About 300,000 years before the asteroid impact, the Deccan Traps started to release lava, causing widespread destruction and toxic fumes.

The volcanic eruptions led to a wave of heating, with oceans getting at least 2ºC hotter in just 100,000 years, stressing ecosystems.

Following the initial warming, a period of cooling occurred due to uneven mixing of gases, further stressing ecosystems that were trying to adapt to the hotter temperatures.

Sulfur in the atmosphere fell as acid rain, and CO2 acidified the oceans, killing plankton and disrupting the marine food web, leading to a massive extinction.

The Deccan Traps' eruptions lasted for several thousand years, causing massive wildfires, earthquakes, tsunamis, and possibly hypercanes with winds reaching almost 1000 km/h.

The ozone layer was damaged by these hypercanes, exposing life on Earth to harmful sun radiation and exacerbating the extinction event.

Giant clouds of mercury and hydrochloric acid further poisoned the environment, delivering the final blow to the remnants of the once-thriving world.

The asteroid impact, while devastating, may have been the final blow to an already struggling ecosystem, rather than the sole cause of the extinction.

Scientists are still debating whether the dinosaurs were doomed by the volcanic activity alone or if the asteroid impact contributed significantly to their demise.

The pattern of mass extinctions coinciding with volcanic activity suggests that the Earth's interior may harbor a 'serial killer' responsible for multiple extinction events.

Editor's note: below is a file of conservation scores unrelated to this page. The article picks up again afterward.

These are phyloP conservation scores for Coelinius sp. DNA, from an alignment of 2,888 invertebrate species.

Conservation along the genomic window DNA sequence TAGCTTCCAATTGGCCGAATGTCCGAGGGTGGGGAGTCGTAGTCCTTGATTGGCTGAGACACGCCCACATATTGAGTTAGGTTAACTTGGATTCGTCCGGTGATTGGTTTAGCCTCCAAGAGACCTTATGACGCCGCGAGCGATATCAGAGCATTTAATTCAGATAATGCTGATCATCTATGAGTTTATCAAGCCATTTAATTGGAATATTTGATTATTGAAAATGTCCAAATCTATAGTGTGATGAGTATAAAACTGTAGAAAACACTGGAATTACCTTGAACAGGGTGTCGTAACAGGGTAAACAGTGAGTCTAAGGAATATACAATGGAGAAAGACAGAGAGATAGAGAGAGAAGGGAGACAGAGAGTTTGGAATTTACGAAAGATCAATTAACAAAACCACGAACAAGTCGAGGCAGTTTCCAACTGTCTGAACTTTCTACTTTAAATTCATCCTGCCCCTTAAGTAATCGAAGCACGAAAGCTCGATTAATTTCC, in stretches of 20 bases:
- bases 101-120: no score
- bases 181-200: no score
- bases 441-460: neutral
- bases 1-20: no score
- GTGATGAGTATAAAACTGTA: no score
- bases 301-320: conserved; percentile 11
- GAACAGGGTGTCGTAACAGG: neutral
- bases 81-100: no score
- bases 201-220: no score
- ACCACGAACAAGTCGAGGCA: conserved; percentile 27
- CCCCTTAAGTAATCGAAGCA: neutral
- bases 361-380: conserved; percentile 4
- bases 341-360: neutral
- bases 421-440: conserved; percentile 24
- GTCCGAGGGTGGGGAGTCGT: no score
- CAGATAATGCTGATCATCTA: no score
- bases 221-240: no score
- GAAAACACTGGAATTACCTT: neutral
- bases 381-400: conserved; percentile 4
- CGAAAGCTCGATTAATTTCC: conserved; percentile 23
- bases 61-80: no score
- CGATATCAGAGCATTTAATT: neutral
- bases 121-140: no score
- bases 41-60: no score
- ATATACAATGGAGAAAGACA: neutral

The Siberian Traps, a similar volcanic event 250 million years ago, caused the Permian mass extinction, killing 95% of all species on Earth.

While the 'monster' beneath our feet is real, it is currently dormant, and scientists would have ample warning if it were to awaken again.



A ruthless murder was committed! Someone killed  the dinosaurs and we have the murderer! Witnesses  


say that an Everest-sized asteroid hit  Earth, devastated the planet and caused  


a mass extinction. A simple, fascinating  and convincing explanation. Or… is it?


In the last few years, new evidence has  reinvigorated an older theory pointing  


at a second suspect. A very slow and  liquid asteroid, 1000 times bigger,  


hitting earth on the opposite side of the planet.  Like the true crime channel we are, let us look  


at the new evidence and tell a different story  that could change everything we thought we knew…


The Last Days of a Kingdom


66 million years ago, Earth was barely  recognizable. It was the last days of the  


Cretaceous, one of the hottest periods  in Earth’s history and much more humid.  


Lush jungles and woodlands covered much  of the planet. Even the polar regions  


were home to forests of prehistoric  pines and ferns. Amazing ecosystems  


that were robust enough to survive the many  months of darkness during the polar night.


Oversized animals were everywhere.  Pterosaurs filled the skies,  


marine lizards and long necked monsters up to  15 meters long swam in the oceans. And on land,  


basically everything larger than one meter  was a dinosaur – one of the most successful  


animals ever to walk Earth, dominating  the world for more than 150 million years.


And then they were murdered. All  these majestic creatures vanished  


in a split-second of geological time. Why?


Yes, it is true that at around that time a big  asteroid hit Earth. But… was this actually what  


killed the dinosaurs? Or did it arrive just in  time to get all the blame? Because according to  


some recent science, just before the asteroid  struck, an ancient nightmare, older than even  


the dinosaurs, decided to destroy the world.  Let us look at how it might have done it.


The Beast Slowly Awakens


The ancient continents almost resembled  the world of today but not quite. India  


was still a continent-sized tropical island  full of lush rainforests and exotic life,